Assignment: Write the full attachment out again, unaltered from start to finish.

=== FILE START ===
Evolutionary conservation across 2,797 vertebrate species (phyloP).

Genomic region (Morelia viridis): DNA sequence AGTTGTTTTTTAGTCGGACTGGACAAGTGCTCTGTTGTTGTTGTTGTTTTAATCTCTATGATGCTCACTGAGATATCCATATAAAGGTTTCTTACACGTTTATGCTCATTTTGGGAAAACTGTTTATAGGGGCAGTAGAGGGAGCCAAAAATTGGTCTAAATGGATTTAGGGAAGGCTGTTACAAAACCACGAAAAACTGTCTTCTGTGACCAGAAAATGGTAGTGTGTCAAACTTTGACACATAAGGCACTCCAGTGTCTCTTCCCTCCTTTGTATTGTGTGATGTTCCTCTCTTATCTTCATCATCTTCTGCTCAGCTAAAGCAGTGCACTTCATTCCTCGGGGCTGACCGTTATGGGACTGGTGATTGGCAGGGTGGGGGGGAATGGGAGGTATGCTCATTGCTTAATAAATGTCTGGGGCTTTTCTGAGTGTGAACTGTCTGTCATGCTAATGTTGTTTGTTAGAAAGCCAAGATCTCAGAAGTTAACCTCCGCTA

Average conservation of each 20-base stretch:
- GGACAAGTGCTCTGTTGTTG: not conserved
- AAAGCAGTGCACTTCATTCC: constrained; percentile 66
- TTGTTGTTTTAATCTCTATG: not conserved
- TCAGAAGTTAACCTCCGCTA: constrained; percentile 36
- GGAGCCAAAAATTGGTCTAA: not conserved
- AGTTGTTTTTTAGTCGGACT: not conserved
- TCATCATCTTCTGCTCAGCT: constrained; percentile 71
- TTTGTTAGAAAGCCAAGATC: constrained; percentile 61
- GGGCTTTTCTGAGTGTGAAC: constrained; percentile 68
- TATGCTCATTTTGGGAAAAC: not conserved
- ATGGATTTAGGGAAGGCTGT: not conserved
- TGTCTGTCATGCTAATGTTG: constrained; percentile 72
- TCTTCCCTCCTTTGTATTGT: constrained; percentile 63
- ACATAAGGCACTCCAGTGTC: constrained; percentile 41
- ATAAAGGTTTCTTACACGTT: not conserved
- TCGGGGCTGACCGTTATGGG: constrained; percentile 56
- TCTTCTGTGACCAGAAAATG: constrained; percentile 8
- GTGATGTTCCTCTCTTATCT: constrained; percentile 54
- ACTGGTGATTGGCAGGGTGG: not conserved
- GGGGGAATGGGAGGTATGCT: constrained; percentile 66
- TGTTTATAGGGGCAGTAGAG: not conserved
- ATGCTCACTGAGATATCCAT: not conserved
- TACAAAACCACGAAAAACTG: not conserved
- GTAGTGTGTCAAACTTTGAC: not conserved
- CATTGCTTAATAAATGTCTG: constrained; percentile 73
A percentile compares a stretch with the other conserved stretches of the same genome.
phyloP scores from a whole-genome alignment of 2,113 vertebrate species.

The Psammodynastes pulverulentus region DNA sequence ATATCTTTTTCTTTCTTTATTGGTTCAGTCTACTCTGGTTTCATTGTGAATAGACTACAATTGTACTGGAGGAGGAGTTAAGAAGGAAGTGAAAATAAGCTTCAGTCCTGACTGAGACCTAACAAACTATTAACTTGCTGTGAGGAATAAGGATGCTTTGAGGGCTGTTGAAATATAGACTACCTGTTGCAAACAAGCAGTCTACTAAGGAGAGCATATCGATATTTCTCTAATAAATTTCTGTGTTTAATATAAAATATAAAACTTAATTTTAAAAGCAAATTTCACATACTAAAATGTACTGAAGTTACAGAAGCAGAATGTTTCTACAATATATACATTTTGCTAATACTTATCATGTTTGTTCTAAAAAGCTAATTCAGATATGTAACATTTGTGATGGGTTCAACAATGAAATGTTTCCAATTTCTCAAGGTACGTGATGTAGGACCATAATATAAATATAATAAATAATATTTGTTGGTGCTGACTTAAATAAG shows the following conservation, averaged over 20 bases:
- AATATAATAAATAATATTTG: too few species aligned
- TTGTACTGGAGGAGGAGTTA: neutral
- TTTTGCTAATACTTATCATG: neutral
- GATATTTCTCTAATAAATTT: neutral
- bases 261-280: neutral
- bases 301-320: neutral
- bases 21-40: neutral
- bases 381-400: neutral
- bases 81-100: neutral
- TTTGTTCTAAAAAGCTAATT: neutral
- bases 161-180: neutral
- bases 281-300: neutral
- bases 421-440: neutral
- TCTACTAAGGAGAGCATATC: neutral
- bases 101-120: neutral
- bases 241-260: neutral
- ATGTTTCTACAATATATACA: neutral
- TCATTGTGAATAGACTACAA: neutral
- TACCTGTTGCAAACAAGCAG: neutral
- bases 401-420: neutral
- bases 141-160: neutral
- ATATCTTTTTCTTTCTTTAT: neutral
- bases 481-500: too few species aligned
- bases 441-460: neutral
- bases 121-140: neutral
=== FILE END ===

Evolutionary conservation across 2,797 vertebrate species (phyloP).

Genomic region (Morelia viridis): DNA sequence AGTTGTTTTTTAGTCGGACTGGACAAGTGCTCTGTTGTTGTTGTTGTTTTAATCTCTATGATGCTCACTGAGATATCCATATAAAGGTTTCTTACACGTTTATGCTCATTTTGGGAAAACTGTTTATAGGGGCAGTAGAGGGAGCCAAAAATTGGTCTAAATGGATTTAGGGAAGGCTGTTACAAAACCACGAAAAACTGTCTTCTGTGACCAGAAAATGGTAGTGTGTCAAACTTTGACACATAAGGCACTCCAGTGTCTCTTCCCTCCTTTGTATTGTGTGATGTTCCTCTCTTATCTTCATCATCTTCTGCTCAGCTAAAGCAGTGCACTTCATTCCTCGGGGCTGACCGTTATGGGACTGGTGATTGGCAGGGTGGGGGGGAATGGGAGGTATGCTCATTGCTTAATAAATGTCTGGGGCTTTTCTGAGTGTGAACTGTCTGTCATGCTAATGTTGTTTGTTAGAAAGCCAAGATCTCAGAAGTTAACCTCCGCTA

Average conservation of each 20-base stretch:
- GGACAAGTGCTCTGTTGTTG: not conserved
- AAAGCAGTGCACTTCATTCC: constrained; percentile 66
- TTGTTGTTTTAATCTCTATG: not conserved
- TCAGAAGTTAACCTCCGCTA: constrained; percentile 36
- GGAGCCAAAAATTGGTCTAA: not conserved
- AGTTGTTTTTTAGTCGGACT: not conserved
- TCATCATCTTCTGCTCAGCT: constrained; percentile 71
- TTTGTTAGAAAGCCAAGATC: constrained; percentile 61
- GGGCTTTTCTGAGTGTGAAC: constrained; percentile 68
- TATGCTCATTTTGGGAAAAC: not conserved
- ATGGATTTAGGGAAGGCTGT: not conserved
- TGTCTGTCATGCTAATGTTG: constrained; percentile 72
- TCTTCCCTCCTTTGTATTGT: constrained; percentile 63
- ACATAAGGCACTCCAGTGTC: constrained; percentile 41
- ATAAAGGTTTCTTACACGTT: not conserved
- TCGGGGCTGACCGTTATGGG: constrained; percentile 56
- TCTTCTGTGACCAGAAAATG: constrained; percentile 8
- GTGATGTTCCTCTCTTATCT: constrained; percentile 54
- ACTGGTGATTGGCAGGGTGG: not conserved
- GGGGGAATGGGAGGTATGCT: constrained; percentile 66
- TGTTTATAGGGGCAGTAGAG: not conserved
- ATGCTCACTGAGATATCCAT: not conserved
- TACAAAACCACGAAAAACTG: not conserved
- GTAGTGTGTCAAACTTTGAC: not conserved
- CATTGCTTAATAAATGTCTG: constrained; percentile 73
A percentile compares a stretch with the other conserved stretches of the same genome.
phyloP scores from a whole-genome alignment of 2,113 vertebrate species.

The Psammodynastes pulverulentus region DNA sequence ATATCTTTTTCTTTCTTTATTGGTTCAGTCTACTCTGGTTTCATTGTGAATAGACTACAATTGTACTGGAGGAGGAGTTAAGAAGGAAGTGAAAATAAGCTTCAGTCCTGACTGAGACCTAACAAACTATTAACTTGCTGTGAGGAATAAGGATGCTTTGAGGGCTGTTGAAATATAGACTACCTGTTGCAAACAAGCAGTCTACTAAGGAGAGCATATCGATATTTCTCTAATAAATTTCTGTGTTTAATATAAAATATAAAACTTAATTTTAAAAGCAAATTTCACATACTAAAATGTACTGAAGTTACAGAAGCAGAATGTTTCTACAATATATACATTTTGCTAATACTTATCATGTTTGTTCTAAAAAGCTAATTCAGATATGTAACATTTGTGATGGGTTCAACAATGAAATGTTTCCAATTTCTCAAGGTACGTGATGTAGGACCATAATATAAATATAATAAATAATATTTGTTGGTGCTGACTTAAATAAG shows the following conservation, averaged over 20 bases:
- AATATAATAAATAATATTTG: too few species aligned
- TTGTACTGGAGGAGGAGTTA: neutral
- TTTTGCTAATACTTATCATG: neutral
- GATATTTCTCTAATAAATTT: neutral
- bases 261-280: neutral
- bases 301-320: neutral
- bases 21-40: neutral
- bases 381-400: neutral
- bases 81-100: neutral
- TTTGTTCTAAAAAGCTAATT: neutral
- bases 161-180: neutral
- bases 281-300: neutral
- bases 421-440: neutral
- TCTACTAAGGAGAGCATATC: neutral
- bases 101-120: neutral
- bases 241-260: neutral
- ATGTTTCTACAATATATACA: neutral
- TCATTGTGAATAGACTACAA: neutral
- TACCTGTTGCAAACAAGCAG: neutral
- bases 401-420: neutral
- bases 141-160: neutral
- ATATCTTTTTCTTTCTTTAT: neutral
- bases 481-500: too few species aligned
- bases 441-460: neutral
- bases 121-140: neutral